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Design  - The tourbillon remains forever young

Design The tourbillon remains forever young

Two hundred and twenty years after its invention, thirty years after its rebirth, the perpetually renewed and reinvented tourbillon regulator remains as appealing as ever

It’s one of watchmaking’s perpetual dilemmas. On the one hand, a watch is technical in nature; and on the other, it us acquired is consumed by customers who are mostly unwilling or unable to enter into technical considerations. Somewhere between the two, the tourbillon has succeeded in carving out a techno-lifestyle niche that is a consistently fertile source of inspiration. Developed as a response to the many challenges of precision timekeeping, it has morphed into a luxury instrument. Despite being interpreted in countless different ways ranging from the most economical to the most expensive, from subtly discreet to super-flashy, it remains king of the hill. At the end of the day, the most surprising thing is that its star remains undimmed.

Turn of Phrase

When Abraham-Louis Breguet filed his patent in Paris in 1801, he gave it an evocative name. As a frequent visitor to the Court, he was keenly aware that French culture demanded elegant and striking language. A ‘marketing ace’ well before the concept was invented, he provided a seductive message to accompany an idea that was likewise very appealing… to watchmakers. The fact that the rate of the watch changes when it is placed in a vertical position implied taking account of that reality and playing with gravity. Breguet imagined setting the balance along with the hairspring into rotation in such a way that it successively adopts every position – be it favorable, unfavorable or neutral. This means that instead of merely enduring them, it averages them out. It is up to the watchmaker to ensure this average is good and thus reflected in the accuracy of the timepiece.

L’éternelle  jeunesse du tourbillon

Classique Double Tourbillon Quai de l’Horloge © Breguet

Turn of Fortune

There was however such a wealth of research on chronometry during those pivotal years between 1780 and 1820, that this invention was merely one solution among others. Poor-quality alloys, unreliable machining, the lack watertightness and thick oils were far worse enemies of accuracy than gravity. As a result, this option was rarely used during the 1800s and 1900s. It was an object of research, a path occasionally taken in order to submit a movement for an observatory or chronometry competition, but the difficulty of producing and especially adjusting it meant it remained in the shadows.

The tourbillon remains forever young

Marine Torpilleur Tourbillon Grand Feu © Ulysse Nardin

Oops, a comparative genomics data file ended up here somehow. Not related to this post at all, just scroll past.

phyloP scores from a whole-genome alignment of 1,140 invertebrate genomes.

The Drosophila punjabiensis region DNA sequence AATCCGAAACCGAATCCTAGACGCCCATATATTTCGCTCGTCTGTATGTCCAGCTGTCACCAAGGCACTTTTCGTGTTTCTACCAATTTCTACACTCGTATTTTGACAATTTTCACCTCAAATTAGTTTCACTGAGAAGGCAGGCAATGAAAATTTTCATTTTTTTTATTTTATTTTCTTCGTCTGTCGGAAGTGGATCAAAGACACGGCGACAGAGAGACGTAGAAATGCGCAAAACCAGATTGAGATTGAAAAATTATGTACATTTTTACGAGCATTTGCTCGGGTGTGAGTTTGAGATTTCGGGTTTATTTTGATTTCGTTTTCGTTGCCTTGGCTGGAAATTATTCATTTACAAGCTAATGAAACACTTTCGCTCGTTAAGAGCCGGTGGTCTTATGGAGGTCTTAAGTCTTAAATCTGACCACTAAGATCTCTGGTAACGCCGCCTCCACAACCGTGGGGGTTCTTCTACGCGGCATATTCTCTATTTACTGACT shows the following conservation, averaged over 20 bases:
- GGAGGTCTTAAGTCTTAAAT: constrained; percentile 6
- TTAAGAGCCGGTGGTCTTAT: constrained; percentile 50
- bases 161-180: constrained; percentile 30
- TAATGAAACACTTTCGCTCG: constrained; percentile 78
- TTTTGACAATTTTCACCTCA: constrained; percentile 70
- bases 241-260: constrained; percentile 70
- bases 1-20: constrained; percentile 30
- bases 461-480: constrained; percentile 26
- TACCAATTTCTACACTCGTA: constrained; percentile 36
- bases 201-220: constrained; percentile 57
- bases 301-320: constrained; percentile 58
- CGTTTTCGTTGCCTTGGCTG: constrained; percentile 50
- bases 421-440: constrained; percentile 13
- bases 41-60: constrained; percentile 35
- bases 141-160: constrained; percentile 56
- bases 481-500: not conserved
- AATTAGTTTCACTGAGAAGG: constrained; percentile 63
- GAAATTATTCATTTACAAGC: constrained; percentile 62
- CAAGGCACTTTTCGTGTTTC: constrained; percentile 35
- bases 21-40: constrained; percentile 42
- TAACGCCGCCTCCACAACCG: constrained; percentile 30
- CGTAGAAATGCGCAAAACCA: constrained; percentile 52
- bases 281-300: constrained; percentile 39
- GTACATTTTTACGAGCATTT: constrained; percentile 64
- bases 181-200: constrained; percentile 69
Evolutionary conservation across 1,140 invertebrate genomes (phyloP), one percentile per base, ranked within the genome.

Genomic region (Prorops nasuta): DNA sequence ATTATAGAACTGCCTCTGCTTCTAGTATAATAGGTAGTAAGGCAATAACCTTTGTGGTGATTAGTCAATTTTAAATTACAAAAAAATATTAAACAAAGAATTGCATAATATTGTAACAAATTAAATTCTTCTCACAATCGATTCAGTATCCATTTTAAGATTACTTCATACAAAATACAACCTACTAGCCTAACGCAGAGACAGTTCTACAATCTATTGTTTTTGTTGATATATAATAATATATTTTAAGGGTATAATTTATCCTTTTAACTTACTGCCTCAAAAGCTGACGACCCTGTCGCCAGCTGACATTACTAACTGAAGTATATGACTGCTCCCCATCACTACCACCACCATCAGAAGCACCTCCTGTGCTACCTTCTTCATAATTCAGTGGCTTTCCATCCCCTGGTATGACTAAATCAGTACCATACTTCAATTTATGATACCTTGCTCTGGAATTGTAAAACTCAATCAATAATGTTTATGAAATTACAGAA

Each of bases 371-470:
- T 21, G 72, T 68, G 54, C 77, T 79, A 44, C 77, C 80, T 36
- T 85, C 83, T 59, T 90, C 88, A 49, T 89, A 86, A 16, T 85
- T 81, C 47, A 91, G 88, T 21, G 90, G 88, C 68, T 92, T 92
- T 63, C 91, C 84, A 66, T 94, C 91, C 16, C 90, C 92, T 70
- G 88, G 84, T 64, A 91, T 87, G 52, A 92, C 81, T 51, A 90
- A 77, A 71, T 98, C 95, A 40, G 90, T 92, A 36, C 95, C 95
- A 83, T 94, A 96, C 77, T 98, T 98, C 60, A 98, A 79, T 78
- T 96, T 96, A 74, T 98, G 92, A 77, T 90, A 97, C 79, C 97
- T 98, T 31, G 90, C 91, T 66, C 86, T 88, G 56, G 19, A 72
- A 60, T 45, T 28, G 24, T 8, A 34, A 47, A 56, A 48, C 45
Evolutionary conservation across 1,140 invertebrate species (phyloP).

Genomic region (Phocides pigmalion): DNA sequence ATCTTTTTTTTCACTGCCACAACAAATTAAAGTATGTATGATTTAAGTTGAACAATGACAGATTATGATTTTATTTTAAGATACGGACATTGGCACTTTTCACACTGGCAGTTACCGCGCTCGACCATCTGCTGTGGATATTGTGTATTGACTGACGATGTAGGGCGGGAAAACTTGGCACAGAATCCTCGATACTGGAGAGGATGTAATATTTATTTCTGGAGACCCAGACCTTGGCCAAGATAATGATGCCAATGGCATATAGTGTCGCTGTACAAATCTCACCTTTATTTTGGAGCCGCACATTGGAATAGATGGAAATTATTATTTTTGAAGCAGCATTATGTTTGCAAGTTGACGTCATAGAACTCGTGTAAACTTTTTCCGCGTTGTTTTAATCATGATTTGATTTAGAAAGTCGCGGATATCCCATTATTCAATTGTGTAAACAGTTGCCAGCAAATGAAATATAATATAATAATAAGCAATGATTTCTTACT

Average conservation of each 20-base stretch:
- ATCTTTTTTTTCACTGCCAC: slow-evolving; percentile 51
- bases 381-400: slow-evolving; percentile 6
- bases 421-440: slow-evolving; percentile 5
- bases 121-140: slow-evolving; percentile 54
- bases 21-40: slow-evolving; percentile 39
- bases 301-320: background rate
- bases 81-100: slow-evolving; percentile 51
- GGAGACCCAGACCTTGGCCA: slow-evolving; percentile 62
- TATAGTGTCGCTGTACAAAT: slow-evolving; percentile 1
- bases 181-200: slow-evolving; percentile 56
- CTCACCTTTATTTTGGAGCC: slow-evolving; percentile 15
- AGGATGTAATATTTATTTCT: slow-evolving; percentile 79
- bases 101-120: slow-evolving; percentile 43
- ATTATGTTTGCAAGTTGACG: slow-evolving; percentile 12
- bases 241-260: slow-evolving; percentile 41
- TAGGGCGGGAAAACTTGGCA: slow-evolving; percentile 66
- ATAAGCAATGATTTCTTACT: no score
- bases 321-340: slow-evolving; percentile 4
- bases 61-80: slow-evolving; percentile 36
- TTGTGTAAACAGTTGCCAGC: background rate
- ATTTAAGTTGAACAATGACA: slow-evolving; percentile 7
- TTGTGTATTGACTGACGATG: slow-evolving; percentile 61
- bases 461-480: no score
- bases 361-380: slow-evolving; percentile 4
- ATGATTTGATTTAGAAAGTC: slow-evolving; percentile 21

Then, in the 1980s and 1990s, a generation of young watchmakers began to focus on this theme. Lovers of the classical period, generally those trained in restoration, they enjoyed access to the writings – and even the actual works – of the great 19th century horologists. Just as the Renaissance rediscovered Greek and Roman classics, Western European watchmakers began reviving the noblest horological complications that had been slowly extinguished by the quartz crisis of the 1970s and 80s and by the mothballing of the watchmaking culture. The tourbillon remained linked to the pocket watch that saw its birth and that some collectors commissioned in tiny quantities. GirardPerregaux, Patek Philippe and Jaeger-LeCoultre produced them, but as an exception among exceptions.

The tourbillon remains forever young

Octo Roma Central Tourbillon Papillon © Bulgari

Rising Star

The rebirth of the tourbillon was driven by watchmakers such as Franck Muller, François-Paul Journe, Vincent Calabrese, Dominique Loiseau, George Daniels, Daniel Roth and Philippe Dufour, to name only the best-known exponents. And with the advent of the Breguet models, the circle was complete. Within a decade, it conquered the watchmaking planet. The world was once again ready to consider mechanical watchmaking at its true value – and to foster this process, people were introduced to the tourbillon. It had a catchy name, a beautiful backstory and a visible rotation ensuring it would be seen and observed. It was propelled to a center-stage position by extremely high prices serving to convey its complexity, its advantages, as well as its prestige. And if that were not enough, it was supported by a peerless promotional campaign like no other: 20, then 50 brands began talking about it as representing the summit of their art. The message was hammered home and the tourbillon began spinning faster than ever, becoming a full-fledged tornado that has been going strong ever since. Valued from less than 10,000 Swiss francs to more than 500,000, it sums up almost the entire industry. Male, female or neutral, colorful or serious, classic or opulent, the tourbillon appears to have discovered the fountain of youth.

The tourbillon remains forever young

Rotonde Skeleton Mysterious Double Tourbillon, DB Kind of Two Tourbillon, Pioneer Tourbillon Mega Cool © Cartier, De Bethune and H. Moser & Cie.

As a World Tempus reader, we are delighted to offer you the latest digital version of this GMT magazine that you can download here. Happy reading!

La grande famille de l’horlogerie

GMT n° 73 © GMT Magazine

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